BAXTER, Minn. - Ron Lindner has been in the pro fishing business for nearly 50 years, and he has a simple theory as to why people love walleye.
It satisfies their taste buds.
"It's the eating," Lindner said. "They are the finest-eating fish in the world, bar none, in my opinion."
Ross Hagemeister - who primarily fishes Ottertail Lake and the surrounding area - has been a fishing guide for 16 years.
He estimates 95 percent of the groups he guides are requested walleye trips and the other 5 percent are "just take me fishing" trips.
"I think that speaks to the popularity, the mystique, of the walleye itself," said Hagemeister.
Anglers will flood area lakes Saturday for the Minnesota fishing opener, with most targeting the walleye, which has been the state fish since 1965.
"People will definitely catch their share of pike this weekend, but because they're after walleye, they will tend to not be impressed," said Jim Wolters, the Department of Natural Resources regional fisheries supervisor at Detroit Lakes. "There are a few people who do target the pike, but by and large, it's the walleye."
Wolters will be stocking walleye fry (newly hatched walleye that average less than a half inch in length) on the opener.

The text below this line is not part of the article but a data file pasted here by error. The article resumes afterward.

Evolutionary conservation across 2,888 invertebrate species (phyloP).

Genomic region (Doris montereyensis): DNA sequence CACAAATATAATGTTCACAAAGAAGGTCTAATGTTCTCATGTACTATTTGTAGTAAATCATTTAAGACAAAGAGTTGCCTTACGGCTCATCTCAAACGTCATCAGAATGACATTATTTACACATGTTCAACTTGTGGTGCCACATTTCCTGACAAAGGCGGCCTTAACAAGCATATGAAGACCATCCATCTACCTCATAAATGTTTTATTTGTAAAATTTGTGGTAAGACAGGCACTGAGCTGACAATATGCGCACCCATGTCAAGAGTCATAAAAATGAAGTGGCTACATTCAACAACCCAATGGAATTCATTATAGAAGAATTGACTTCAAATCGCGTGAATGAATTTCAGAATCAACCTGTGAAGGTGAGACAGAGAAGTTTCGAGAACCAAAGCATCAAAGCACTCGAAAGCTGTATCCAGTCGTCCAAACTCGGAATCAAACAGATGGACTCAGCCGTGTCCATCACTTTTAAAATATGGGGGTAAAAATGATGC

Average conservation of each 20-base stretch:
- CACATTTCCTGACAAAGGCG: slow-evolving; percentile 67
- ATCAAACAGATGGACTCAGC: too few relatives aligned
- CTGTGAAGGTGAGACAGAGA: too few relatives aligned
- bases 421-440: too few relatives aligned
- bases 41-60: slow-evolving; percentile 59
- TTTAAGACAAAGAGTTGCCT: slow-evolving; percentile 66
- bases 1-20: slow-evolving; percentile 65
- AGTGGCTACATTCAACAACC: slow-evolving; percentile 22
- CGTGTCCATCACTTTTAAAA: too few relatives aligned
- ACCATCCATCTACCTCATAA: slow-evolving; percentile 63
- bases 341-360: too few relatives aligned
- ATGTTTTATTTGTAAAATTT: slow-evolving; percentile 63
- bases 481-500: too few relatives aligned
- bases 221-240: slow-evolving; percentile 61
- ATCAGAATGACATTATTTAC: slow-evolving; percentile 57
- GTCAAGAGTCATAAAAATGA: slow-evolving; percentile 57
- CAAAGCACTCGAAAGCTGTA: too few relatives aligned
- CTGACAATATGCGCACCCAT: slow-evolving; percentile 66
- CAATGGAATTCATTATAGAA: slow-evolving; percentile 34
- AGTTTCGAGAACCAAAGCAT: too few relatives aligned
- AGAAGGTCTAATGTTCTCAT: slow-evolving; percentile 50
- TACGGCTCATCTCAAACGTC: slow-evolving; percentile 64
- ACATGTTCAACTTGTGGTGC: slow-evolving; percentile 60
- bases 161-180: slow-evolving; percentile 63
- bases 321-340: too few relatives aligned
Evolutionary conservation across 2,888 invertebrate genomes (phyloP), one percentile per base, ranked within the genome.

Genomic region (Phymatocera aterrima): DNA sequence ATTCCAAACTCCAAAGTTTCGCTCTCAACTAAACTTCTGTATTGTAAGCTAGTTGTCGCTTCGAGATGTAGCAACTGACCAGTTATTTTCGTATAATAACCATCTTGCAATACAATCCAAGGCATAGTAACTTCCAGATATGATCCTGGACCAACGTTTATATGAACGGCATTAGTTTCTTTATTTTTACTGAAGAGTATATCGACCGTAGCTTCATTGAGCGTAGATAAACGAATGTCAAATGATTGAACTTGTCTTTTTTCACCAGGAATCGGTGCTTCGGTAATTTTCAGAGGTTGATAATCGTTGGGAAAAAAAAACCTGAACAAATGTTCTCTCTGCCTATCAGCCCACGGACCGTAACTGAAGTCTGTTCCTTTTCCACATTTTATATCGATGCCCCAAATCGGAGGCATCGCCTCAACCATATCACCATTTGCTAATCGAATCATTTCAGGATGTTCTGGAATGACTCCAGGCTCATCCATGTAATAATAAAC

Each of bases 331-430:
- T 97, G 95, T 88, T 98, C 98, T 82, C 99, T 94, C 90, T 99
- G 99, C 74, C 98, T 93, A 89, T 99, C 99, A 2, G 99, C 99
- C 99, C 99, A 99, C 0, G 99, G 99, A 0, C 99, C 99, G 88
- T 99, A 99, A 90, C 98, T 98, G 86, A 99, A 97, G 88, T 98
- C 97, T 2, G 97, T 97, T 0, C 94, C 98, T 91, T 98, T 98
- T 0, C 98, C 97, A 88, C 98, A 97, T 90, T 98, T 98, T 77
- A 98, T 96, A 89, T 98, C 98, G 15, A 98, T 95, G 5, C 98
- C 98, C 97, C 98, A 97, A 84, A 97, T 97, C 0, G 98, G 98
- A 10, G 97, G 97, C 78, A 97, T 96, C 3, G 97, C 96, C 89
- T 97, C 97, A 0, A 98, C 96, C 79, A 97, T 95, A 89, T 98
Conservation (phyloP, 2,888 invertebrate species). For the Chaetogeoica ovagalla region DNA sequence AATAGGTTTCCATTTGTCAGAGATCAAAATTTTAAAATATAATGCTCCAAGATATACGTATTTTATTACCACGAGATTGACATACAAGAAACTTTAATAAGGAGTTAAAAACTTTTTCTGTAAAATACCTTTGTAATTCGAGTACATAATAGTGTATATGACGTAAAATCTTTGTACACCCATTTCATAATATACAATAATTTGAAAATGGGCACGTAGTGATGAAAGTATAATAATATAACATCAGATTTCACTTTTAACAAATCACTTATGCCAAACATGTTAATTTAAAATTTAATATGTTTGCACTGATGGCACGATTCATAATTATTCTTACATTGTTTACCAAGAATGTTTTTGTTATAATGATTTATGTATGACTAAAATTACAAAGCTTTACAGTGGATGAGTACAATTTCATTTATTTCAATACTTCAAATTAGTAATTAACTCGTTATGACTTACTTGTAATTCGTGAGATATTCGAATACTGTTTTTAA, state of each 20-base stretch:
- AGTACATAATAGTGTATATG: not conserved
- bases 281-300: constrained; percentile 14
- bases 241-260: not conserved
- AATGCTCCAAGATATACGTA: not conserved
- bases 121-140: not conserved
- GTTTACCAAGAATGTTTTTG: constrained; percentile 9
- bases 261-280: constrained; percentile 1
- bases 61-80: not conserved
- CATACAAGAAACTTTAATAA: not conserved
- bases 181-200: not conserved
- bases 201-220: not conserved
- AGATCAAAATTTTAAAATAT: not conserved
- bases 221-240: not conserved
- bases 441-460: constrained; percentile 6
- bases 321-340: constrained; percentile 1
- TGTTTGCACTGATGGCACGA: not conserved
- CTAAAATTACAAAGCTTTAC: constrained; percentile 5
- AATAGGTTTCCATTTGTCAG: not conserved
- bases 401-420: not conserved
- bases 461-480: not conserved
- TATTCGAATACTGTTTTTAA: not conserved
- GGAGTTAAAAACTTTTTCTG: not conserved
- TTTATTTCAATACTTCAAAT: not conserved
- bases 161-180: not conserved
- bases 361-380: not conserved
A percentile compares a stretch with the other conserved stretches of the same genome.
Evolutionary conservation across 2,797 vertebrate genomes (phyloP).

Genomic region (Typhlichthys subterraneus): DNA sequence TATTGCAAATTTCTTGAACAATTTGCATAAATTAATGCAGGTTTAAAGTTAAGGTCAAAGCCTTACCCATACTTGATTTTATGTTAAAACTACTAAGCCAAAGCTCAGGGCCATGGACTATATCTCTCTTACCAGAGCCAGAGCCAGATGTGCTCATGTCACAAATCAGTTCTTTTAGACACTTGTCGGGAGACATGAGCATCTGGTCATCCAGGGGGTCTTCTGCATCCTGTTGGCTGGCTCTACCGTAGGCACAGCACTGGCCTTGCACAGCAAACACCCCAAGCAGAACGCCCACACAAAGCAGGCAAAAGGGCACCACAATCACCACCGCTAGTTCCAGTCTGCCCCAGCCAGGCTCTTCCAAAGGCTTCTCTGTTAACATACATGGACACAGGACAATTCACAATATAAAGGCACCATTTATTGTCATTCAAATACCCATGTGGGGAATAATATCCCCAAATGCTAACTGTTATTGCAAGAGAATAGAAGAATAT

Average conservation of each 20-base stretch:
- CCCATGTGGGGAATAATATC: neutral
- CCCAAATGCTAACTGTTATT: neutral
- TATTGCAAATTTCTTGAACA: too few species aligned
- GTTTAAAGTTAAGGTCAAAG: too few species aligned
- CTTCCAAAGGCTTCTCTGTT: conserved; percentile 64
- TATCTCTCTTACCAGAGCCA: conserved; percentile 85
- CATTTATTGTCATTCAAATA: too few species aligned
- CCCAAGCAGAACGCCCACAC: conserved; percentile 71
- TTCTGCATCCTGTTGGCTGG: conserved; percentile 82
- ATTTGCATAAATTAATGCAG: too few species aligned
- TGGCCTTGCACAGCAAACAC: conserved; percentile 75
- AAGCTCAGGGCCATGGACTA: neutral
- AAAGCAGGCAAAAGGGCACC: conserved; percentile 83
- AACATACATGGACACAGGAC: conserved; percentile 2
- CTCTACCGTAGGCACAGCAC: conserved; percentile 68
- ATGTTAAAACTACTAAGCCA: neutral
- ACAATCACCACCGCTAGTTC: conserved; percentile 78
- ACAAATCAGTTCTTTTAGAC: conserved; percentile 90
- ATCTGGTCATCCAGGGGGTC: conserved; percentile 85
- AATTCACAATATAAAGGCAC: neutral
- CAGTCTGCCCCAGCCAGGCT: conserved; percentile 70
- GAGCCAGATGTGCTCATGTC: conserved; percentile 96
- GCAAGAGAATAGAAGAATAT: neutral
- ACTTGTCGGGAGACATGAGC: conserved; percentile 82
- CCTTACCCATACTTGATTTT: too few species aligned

Wolters said his office manages 73 lakes in six counties and stocks about 20 of those lakes on an annual basis.
"We get requests quite a bit for walleyes to be stocked in pretty much every lake," he said. "But again, the habitat kind of dictates where it's going to live and survive naturally."
Arlin Schalekamp, the DNR regional fisheries supervisor at Fergus Falls, stocks 130 lakes in two counties. Schalekamp estimates that walleye make up 95 percent of that stocking effort.
According to the DNR, the state stocks about 1,000 lakes with walleye. Minnesota's fisheries collect about half a billion walleye eggs per year that result in stocking 390 million fry and 2.5 million fingerlings.
"That's what people want to catch," Schalekamp said. "If you do angler surveys, that's the No. 1 preference. ... I'm sure it has to do with it's the state fish of Minnesota and it's a good-tasting fish. It fights fairly well. It's really common throughout the state. I guess it's all those factors."
Hagemeister thinks the finicky nature of walleye is another reason people like to fish the species.
Depending on lake type, the average catch time for one walleye ranges from five to 10 hours, according to the DNR. It's worth noting that is an average time for all anglers and isn't an accurate indicator for an expert angler or on lakes that are known to be abundant with walleye.
"They are notorious for being a little bit trickier. We have kind of elevated them above a lot of the other species in the state," Hagemeister said. "It's just embedded now. It's part of our fishing culture. It's part of our outdoors culture to say that the walleye is prize."
Linder, 77, the co-founder of Lindner's Angling Edge, has been involved with television fishing shows for more than 40 years. He invented the Lindy Rig and said he's currently in the process of inventing a new walleye lure he hopes to bring to the market next year.